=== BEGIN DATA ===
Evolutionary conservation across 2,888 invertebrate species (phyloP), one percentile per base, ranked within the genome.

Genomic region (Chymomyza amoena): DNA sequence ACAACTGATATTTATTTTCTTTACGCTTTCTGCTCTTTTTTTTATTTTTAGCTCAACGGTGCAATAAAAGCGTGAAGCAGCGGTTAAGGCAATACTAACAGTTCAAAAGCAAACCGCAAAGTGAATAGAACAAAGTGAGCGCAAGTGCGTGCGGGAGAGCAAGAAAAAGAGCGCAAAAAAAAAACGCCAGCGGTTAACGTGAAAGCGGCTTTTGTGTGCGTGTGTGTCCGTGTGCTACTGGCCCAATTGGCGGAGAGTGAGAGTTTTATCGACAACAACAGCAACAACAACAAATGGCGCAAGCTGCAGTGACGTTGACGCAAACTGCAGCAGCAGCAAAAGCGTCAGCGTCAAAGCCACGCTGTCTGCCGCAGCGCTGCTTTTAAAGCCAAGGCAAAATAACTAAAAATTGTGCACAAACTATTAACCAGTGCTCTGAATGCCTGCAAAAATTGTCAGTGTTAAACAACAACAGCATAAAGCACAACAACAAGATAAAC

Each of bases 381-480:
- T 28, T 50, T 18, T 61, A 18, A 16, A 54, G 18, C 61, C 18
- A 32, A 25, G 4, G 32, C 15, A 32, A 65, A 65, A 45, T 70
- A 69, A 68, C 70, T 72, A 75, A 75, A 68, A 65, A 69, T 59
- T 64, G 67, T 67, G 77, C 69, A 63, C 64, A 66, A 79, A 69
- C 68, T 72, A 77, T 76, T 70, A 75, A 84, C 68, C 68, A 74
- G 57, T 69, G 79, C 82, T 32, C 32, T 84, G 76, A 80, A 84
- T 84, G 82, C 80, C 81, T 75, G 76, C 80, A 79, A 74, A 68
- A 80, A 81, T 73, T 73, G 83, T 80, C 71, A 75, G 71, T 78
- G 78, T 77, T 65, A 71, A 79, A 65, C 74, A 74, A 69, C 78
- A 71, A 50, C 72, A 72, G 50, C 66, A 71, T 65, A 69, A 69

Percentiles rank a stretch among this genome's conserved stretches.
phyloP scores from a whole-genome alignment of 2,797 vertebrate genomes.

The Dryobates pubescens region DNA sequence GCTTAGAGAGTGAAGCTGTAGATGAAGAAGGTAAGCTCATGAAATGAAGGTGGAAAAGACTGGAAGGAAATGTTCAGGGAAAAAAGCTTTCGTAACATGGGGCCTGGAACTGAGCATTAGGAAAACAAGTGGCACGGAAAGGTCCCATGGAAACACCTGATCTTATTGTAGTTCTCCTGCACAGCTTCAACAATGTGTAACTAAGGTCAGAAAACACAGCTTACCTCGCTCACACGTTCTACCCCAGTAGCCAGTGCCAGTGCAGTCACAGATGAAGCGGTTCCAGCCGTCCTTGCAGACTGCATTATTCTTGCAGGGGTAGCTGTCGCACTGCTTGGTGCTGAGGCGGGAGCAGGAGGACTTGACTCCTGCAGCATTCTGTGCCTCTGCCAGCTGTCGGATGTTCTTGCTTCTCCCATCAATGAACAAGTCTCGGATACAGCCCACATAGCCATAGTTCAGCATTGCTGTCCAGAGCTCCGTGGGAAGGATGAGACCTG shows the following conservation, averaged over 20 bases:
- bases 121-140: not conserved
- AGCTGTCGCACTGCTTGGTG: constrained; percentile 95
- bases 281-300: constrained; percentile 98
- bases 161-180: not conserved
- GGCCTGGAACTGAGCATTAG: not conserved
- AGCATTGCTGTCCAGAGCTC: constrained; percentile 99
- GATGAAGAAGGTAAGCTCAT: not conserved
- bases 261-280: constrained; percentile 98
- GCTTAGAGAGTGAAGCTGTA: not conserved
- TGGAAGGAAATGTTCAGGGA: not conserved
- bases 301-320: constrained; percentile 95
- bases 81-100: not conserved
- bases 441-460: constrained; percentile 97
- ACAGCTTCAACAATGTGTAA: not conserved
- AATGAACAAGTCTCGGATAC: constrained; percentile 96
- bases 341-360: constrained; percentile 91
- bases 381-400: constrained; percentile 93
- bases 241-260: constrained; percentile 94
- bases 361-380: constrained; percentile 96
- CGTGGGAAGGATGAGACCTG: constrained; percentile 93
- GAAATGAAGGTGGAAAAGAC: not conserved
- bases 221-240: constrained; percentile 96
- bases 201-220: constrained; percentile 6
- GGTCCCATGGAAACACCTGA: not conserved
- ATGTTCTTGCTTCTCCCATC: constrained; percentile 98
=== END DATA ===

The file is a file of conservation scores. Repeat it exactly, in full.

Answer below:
Evolutionary conservation across 2,888 invertebrate species (phyloP), one percentile per base, ranked within the genome.

Genomic region (Chymomyza amoena): DNA sequence ACAACTGATATTTATTTTCTTTACGCTTTCTGCTCTTTTTTTTATTTTTAGCTCAACGGTGCAATAAAAGCGTGAAGCAGCGGTTAAGGCAATACTAACAGTTCAAAAGCAAACCGCAAAGTGAATAGAACAAAGTGAGCGCAAGTGCGTGCGGGAGAGCAAGAAAAAGAGCGCAAAAAAAAAACGCCAGCGGTTAACGTGAAAGCGGCTTTTGTGTGCGTGTGTGTCCGTGTGCTACTGGCCCAATTGGCGGAGAGTGAGAGTTTTATCGACAACAACAGCAACAACAACAAATGGCGCAAGCTGCAGTGACGTTGACGCAAACTGCAGCAGCAGCAAAAGCGTCAGCGTCAAAGCCACGCTGTCTGCCGCAGCGCTGCTTTTAAAGCCAAGGCAAAATAACTAAAAATTGTGCACAAACTATTAACCAGTGCTCTGAATGCCTGCAAAAATTGTCAGTGTTAAACAACAACAGCATAAAGCACAACAACAAGATAAAC

Each of bases 381-480:
- T 28, T 50, T 18, T 61, A 18, A 16, A 54, G 18, C 61, C 18
- A 32, A 25, G 4, G 32, C 15, A 32, A 65, A 65, A 45, T 70
- A 69, A 68, C 70, T 72, A 75, A 75, A 68, A 65, A 69, T 59
- T 64, G 67, T 67, G 77, C 69, A 63, C 64, A 66, A 79, A 69
- C 68, T 72, A 77, T 76, T 70, A 75, A 84, C 68, C 68, A 74
- G 57, T 69, G 79, C 82, T 32, C 32, T 84, G 76, A 80, A 84
- T 84, G 82, C 80, C 81, T 75, G 76, C 80, A 79, A 74, A 68
- A 80, A 81, T 73, T 73, G 83, T 80, C 71, A 75, G 71, T 78
- G 78, T 77, T 65, A 71, A 79, A 65, C 74, A 74, A 69, C 78
- A 71, A 50, C 72, A 72, G 50, C 66, A 71, T 65, A 69, A 69

Percentiles rank a stretch among this genome's conserved stretches.
phyloP scores from a whole-genome alignment of 2,797 vertebrate genomes.

The Dryobates pubescens region DNA sequence GCTTAGAGAGTGAAGCTGTAGATGAAGAAGGTAAGCTCATGAAATGAAGGTGGAAAAGACTGGAAGGAAATGTTCAGGGAAAAAAGCTTTCGTAACATGGGGCCTGGAACTGAGCATTAGGAAAACAAGTGGCACGGAAAGGTCCCATGGAAACACCTGATCTTATTGTAGTTCTCCTGCACAGCTTCAACAATGTGTAACTAAGGTCAGAAAACACAGCTTACCTCGCTCACACGTTCTACCCCAGTAGCCAGTGCCAGTGCAGTCACAGATGAAGCGGTTCCAGCCGTCCTTGCAGACTGCATTATTCTTGCAGGGGTAGCTGTCGCACTGCTTGGTGCTGAGGCGGGAGCAGGAGGACTTGACTCCTGCAGCATTCTGTGCCTCTGCCAGCTGTCGGATGTTCTTGCTTCTCCCATCAATGAACAAGTCTCGGATACAGCCCACATAGCCATAGTTCAGCATTGCTGTCCAGAGCTCCGTGGGAAGGATGAGACCTG shows the following conservation, averaged over 20 bases:
- bases 121-140: not conserved
- AGCTGTCGCACTGCTTGGTG: constrained; percentile 95
- bases 281-300: constrained; percentile 98
- bases 161-180: not conserved
- GGCCTGGAACTGAGCATTAG: not conserved
- AGCATTGCTGTCCAGAGCTC: constrained; percentile 99
- GATGAAGAAGGTAAGCTCAT: not conserved
- bases 261-280: constrained; percentile 98
- GCTTAGAGAGTGAAGCTGTA: not conserved
- TGGAAGGAAATGTTCAGGGA: not conserved
- bases 301-320: constrained; percentile 95
- bases 81-100: not conserved
- bases 441-460: constrained; percentile 97
- ACAGCTTCAACAATGTGTAA: not conserved
- AATGAACAAGTCTCGGATAC: constrained; percentile 96
- bases 341-360: constrained; percentile 91
- bases 381-400: constrained; percentile 93
- bases 241-260: constrained; percentile 94
- bases 361-380: constrained; percentile 96
- CGTGGGAAGGATGAGACCTG: constrained; percentile 93
- GAAATGAAGGTGGAAAAGAC: not conserved
- bases 221-240: constrained; percentile 96
- bases 201-220: constrained; percentile 6
- GGTCCCATGGAAACACCTGA: not conserved
- ATGTTCTTGCTTCTCCCATC: constrained; percentile 98